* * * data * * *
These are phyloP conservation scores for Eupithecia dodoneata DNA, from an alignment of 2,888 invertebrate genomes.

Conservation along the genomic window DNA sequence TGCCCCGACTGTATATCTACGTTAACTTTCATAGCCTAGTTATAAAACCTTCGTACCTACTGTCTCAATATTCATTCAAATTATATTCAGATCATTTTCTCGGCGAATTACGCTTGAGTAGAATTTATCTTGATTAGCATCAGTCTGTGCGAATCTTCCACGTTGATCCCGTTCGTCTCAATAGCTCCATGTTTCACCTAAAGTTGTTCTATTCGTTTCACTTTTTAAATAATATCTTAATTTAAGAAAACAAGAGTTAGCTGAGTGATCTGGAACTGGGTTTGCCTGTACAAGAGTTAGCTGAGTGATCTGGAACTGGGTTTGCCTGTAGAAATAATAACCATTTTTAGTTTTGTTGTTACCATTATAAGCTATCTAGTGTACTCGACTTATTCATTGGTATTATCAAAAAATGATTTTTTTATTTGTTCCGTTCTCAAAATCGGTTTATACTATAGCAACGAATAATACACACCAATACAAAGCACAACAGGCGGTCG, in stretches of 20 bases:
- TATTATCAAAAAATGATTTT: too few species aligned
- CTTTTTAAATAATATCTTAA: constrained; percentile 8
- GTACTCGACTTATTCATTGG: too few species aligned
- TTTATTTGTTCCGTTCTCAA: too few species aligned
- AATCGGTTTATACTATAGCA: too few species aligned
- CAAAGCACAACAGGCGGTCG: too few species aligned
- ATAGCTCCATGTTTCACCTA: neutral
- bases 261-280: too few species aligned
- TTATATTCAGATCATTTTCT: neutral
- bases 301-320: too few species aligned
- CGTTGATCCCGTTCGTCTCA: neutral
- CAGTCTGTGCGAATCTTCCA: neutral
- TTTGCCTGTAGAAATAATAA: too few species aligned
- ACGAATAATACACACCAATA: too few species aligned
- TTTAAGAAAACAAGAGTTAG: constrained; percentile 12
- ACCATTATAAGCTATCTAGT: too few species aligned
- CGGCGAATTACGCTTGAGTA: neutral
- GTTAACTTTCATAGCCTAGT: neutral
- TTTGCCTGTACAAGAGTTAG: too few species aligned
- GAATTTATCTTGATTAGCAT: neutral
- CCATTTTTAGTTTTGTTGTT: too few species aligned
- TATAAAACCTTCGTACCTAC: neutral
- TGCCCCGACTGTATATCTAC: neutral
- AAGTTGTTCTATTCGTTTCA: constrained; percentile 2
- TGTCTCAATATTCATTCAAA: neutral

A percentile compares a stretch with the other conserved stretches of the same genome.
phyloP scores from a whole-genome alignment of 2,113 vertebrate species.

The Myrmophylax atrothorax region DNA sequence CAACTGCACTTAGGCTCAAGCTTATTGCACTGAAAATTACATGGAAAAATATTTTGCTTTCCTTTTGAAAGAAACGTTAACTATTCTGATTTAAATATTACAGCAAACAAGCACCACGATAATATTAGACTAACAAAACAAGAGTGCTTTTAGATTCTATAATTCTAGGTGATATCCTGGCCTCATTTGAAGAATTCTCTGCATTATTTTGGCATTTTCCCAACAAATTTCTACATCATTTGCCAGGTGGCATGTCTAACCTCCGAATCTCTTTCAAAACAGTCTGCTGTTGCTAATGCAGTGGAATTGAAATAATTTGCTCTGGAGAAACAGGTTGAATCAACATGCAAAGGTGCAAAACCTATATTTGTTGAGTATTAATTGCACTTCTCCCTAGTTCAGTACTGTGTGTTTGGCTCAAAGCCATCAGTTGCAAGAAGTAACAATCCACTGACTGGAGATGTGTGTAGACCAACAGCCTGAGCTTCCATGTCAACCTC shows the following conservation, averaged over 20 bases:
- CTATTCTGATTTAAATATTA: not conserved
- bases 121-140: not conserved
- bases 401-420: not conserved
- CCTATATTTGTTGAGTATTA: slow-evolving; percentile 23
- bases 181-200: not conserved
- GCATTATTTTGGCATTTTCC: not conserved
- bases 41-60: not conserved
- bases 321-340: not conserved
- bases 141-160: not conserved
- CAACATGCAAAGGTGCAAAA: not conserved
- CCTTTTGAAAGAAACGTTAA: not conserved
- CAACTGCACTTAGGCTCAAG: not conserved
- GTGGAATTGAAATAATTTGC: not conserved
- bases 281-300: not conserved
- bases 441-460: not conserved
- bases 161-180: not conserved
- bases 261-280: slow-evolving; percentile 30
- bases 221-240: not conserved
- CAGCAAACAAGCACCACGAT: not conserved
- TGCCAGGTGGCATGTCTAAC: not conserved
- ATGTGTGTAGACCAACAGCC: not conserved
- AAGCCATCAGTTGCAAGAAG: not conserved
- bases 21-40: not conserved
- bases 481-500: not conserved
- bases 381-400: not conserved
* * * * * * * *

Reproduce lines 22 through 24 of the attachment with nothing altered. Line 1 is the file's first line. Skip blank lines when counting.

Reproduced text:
- GAATTTATCTTGATTAGCAT: neutral
- CCATTTTTAGTTTTGTTGTT: too few species aligned
- TATAAAACCTTCGTACCTAC: neutral